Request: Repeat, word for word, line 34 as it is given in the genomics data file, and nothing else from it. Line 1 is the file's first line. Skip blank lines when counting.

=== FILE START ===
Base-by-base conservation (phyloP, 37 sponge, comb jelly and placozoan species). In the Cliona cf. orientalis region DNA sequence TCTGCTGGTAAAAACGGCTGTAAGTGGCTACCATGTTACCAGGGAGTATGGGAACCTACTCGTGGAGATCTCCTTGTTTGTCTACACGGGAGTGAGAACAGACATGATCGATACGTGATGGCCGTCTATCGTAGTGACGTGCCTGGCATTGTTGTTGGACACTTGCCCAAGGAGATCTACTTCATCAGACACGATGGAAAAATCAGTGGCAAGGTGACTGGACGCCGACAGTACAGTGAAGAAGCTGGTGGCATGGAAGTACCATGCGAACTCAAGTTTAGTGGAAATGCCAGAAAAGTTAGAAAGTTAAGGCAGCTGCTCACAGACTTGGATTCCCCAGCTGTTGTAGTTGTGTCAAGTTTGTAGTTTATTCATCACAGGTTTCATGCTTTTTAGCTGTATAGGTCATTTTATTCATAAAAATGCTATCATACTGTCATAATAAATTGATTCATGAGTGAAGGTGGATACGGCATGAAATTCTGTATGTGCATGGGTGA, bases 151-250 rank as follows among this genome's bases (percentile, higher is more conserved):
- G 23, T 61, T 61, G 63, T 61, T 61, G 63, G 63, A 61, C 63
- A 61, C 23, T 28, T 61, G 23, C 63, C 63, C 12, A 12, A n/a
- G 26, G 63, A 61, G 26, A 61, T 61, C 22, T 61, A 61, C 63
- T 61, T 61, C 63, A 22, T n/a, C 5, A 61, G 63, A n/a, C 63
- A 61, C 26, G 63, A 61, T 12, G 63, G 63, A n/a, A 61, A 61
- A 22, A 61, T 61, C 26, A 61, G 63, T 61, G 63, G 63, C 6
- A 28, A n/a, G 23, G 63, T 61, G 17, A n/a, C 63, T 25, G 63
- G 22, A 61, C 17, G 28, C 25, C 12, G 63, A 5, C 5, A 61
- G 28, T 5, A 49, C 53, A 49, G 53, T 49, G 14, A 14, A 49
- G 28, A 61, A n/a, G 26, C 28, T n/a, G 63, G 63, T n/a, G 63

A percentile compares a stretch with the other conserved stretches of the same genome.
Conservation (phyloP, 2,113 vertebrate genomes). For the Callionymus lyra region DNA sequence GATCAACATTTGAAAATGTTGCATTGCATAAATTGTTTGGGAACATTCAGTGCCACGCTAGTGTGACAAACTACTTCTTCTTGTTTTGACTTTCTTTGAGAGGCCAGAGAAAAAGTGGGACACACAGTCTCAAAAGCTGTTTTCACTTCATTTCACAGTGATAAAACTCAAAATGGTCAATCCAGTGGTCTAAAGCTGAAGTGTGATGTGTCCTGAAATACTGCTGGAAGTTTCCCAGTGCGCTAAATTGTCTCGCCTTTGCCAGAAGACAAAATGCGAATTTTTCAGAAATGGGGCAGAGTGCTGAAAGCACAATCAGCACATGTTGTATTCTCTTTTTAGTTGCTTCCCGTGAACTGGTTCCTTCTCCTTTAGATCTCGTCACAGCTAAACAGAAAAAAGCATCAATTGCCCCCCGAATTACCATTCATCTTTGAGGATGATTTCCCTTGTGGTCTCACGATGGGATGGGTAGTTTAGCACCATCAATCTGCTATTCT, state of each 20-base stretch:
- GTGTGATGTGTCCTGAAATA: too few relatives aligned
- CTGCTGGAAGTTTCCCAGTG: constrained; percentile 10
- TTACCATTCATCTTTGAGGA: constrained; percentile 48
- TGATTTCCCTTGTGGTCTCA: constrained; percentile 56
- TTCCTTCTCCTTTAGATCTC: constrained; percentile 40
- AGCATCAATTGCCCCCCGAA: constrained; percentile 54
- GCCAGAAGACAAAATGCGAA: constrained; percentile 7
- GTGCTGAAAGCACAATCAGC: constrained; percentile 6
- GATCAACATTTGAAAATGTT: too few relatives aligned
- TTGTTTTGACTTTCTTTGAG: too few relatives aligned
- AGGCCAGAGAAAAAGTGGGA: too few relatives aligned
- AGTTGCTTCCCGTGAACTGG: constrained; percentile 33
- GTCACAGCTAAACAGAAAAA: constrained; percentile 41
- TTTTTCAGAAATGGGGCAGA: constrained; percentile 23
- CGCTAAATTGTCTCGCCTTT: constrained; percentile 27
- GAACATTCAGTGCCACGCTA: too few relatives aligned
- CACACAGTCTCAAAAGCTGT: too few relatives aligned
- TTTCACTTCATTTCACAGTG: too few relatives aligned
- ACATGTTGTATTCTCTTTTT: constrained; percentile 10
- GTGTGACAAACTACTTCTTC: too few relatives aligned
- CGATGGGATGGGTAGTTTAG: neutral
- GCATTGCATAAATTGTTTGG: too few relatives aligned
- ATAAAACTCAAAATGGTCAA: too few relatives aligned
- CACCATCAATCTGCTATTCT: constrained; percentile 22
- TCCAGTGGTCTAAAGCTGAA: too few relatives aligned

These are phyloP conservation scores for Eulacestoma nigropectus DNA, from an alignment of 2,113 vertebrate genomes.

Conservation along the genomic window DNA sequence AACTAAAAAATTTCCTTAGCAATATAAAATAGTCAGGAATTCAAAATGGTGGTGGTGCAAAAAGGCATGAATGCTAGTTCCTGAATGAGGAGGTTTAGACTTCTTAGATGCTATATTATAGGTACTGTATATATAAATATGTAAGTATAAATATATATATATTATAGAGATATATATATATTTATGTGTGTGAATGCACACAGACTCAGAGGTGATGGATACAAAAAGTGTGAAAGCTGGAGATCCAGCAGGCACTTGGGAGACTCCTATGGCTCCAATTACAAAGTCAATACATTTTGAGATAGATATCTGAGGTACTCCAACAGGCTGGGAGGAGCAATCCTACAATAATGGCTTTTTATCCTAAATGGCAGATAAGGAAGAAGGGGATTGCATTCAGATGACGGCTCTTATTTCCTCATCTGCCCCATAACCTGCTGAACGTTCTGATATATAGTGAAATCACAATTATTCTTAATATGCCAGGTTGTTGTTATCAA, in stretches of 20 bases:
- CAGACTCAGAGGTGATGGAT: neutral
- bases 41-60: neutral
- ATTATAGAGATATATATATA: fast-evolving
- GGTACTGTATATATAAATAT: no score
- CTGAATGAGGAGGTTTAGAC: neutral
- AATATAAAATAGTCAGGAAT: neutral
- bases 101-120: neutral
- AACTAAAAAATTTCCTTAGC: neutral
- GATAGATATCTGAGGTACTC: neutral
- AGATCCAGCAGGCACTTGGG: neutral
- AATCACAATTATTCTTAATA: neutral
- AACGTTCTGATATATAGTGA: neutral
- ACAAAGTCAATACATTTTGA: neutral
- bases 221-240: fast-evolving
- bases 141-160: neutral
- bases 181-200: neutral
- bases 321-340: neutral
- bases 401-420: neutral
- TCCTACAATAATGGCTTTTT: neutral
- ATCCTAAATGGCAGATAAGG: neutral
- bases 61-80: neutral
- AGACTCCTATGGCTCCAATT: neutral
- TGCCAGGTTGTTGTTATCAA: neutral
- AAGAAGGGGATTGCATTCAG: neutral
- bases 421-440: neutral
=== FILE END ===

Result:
- CGATGGGATGGGTAGTTTAG: neutral